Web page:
Recently I was asked to import data into our system using a spreadsheet provided by the client. There are, of course, numerous ways to go about this, including using tools built into SQL Server (DTS/SSI). However, I wanted to provide tool that the client could use to perform these imports themselves, in the future.
The obvious choice was a web-based tool. The client is used to web-based interfaces and I could also leverage some new functionality in ColdFusion 9. I knew that ColdFusion now has the cfspreadsheet tag, and it was a great opportunity to test this.
The spreadsheet provided to me was over 42,000 rows of data. This seemed like a lot for a spreadsheet! After reading through the documentation on the cfspreadsheet tag, I determined, for my use, that converting the contents to a query object was probably going to make it easiest to work with. I simply provided a form for the client to upload the Excel file to the server. Once the file was uploaded, I used the following to process the file and convert it to a query object:
I'll explain each of these attributes in minor detail:
action - This is what type of action we want to perform on the spreadsheet. The choice are read, update and write.
src - The source of the Excel spreadsheet. In my case, this is a dynamic value, but does require an absolute path!
query - The name I am giving to my query object for future reference
headerrow - the row number in the spreadsheet which contains the column names
I'd like to point out that if you do not define headerrow you will need to reference your column names as such: col_1, col_2, etc. If you do provide the headerrow attribute you MUST reference the columns by name.
Now referencing your spreadsheet data is simple! If you want to output the data to the screen, simply use cfoutput like you normally would for a query!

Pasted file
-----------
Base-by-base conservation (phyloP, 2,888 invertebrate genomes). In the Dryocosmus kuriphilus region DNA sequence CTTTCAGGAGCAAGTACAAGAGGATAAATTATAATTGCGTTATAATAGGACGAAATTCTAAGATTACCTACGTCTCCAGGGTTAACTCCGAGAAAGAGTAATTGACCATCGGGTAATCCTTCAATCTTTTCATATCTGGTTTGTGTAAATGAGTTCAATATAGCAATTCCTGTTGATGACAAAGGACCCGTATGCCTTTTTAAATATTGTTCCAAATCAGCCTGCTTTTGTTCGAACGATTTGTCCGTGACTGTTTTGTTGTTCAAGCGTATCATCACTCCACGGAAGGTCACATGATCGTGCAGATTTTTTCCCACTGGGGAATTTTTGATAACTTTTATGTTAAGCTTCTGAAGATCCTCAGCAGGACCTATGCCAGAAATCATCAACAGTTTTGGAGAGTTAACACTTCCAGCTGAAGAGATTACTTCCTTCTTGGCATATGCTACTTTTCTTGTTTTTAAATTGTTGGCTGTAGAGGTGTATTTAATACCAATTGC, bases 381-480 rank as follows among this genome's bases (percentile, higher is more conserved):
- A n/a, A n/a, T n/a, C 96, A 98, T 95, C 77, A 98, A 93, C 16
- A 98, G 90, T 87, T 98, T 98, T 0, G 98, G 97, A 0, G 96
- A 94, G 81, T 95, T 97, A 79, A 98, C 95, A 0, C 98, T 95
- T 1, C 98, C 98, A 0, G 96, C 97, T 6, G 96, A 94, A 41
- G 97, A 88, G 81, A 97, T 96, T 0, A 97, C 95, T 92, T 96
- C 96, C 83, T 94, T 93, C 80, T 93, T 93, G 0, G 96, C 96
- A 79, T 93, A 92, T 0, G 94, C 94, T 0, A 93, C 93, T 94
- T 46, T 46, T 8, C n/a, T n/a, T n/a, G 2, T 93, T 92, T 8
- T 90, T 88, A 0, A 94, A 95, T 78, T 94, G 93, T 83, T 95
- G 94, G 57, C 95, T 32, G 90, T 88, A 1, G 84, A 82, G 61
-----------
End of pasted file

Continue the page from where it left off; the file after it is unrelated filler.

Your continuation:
#column1# #column2#<br />
It's that simple!
Instead of creating a query object you also have the ability to create a csv or html from your spreadsheet. to do this, using the following
By leaving out the format attribute, it will return a string. Regardless of which format you choose, you can output the data to the screen like this:
As you can see, the cfspreadsheet tag has made working with Excel files much easier!
I would like to point out a couple of caveats I experienced while working with the cfspreadsheet tag:
1. There's a bug, which I have yet to report, but will do soon. Essentially, if your spreadsheet contains pound signs (#), the read will fail. Hopefully this will get fixed soon.
2. Spreadsheets with large amounts of data, such as my project with 42,000+ rows, may completely fail when using HTML or CSV format. I have a fairly beefy machine (multi-core, 6GB RAM) and could not get mine to process the file in HTML or CSV format. Your mileage may vary.
Overall, it looks like cfspreadsheet is a very valuable addition to the CFML language. Hopefully it will get updated over time to include other spreadsheet formats too, like Open Office! It certainly saved me considerable time in my project and will prove a valuable tool for the client for future use. Also, I know how to leverage this for future projects now, time well spent!